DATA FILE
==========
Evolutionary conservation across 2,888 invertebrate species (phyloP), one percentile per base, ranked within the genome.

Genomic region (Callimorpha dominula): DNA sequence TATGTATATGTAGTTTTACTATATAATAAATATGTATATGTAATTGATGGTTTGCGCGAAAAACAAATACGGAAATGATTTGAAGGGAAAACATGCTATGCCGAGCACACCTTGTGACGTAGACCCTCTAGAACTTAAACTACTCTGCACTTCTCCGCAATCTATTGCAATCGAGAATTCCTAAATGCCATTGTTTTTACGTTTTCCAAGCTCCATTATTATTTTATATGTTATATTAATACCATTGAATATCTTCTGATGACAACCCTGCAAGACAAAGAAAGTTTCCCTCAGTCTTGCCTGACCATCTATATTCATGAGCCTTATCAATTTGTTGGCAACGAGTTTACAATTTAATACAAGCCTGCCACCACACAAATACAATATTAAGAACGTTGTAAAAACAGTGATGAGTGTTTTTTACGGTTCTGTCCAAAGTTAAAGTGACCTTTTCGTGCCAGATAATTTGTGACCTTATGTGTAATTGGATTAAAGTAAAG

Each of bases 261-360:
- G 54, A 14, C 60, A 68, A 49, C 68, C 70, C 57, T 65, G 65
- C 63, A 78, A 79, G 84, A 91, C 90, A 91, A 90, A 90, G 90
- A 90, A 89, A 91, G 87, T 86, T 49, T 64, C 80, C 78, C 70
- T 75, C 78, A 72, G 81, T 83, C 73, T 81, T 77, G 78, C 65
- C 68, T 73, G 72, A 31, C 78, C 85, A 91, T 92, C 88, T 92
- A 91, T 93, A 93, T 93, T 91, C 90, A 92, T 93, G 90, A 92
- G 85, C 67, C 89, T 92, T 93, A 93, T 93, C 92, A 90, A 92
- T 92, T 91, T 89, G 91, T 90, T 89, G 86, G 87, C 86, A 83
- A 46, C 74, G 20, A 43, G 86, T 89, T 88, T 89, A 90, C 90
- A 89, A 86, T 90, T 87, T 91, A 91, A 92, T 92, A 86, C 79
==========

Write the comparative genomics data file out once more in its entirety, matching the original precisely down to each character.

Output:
Evolutionary conservation across 2,888 invertebrate species (phyloP), one percentile per base, ranked within the genome.

Genomic region (Callimorpha dominula): DNA sequence TATGTATATGTAGTTTTACTATATAATAAATATGTATATGTAATTGATGGTTTGCGCGAAAAACAAATACGGAAATGATTTGAAGGGAAAACATGCTATGCCGAGCACACCTTGTGACGTAGACCCTCTAGAACTTAAACTACTCTGCACTTCTCCGCAATCTATTGCAATCGAGAATTCCTAAATGCCATTGTTTTTACGTTTTCCAAGCTCCATTATTATTTTATATGTTATATTAATACCATTGAATATCTTCTGATGACAACCCTGCAAGACAAAGAAAGTTTCCCTCAGTCTTGCCTGACCATCTATATTCATGAGCCTTATCAATTTGTTGGCAACGAGTTTACAATTTAATACAAGCCTGCCACCACACAAATACAATATTAAGAACGTTGTAAAAACAGTGATGAGTGTTTTTTACGGTTCTGTCCAAAGTTAAAGTGACCTTTTCGTGCCAGATAATTTGTGACCTTATGTGTAATTGGATTAAAGTAAAG

Each of bases 261-360:
- G 54, A 14, C 60, A 68, A 49, C 68, C 70, C 57, T 65, G 65
- C 63, A 78, A 79, G 84, A 91, C 90, A 91, A 90, A 90, G 90
- A 90, A 89, A 91, G 87, T 86, T 49, T 64, C 80, C 78, C 70
- T 75, C 78, A 72, G 81, T 83, C 73, T 81, T 77, G 78, C 65
- C 68, T 73, G 72, A 31, C 78, C 85, A 91, T 92, C 88, T 92
- A 91, T 93, A 93, T 93, T 91, C 90, A 92, T 93, G 90, A 92
- G 85, C 67, C 89, T 92, T 93, A 93, T 93, C 92, A 90, A 92
- T 92, T 91, T 89, G 91, T 90, T 89, G 86, G 87, C 86, A 83
- A 46, C 74, G 20, A 43, G 86, T 89, T 88, T 89, A 90, C 90
- A 89, A 86, T 90, T 87, T 91, A 91, A 92, T 92, A 86, C 79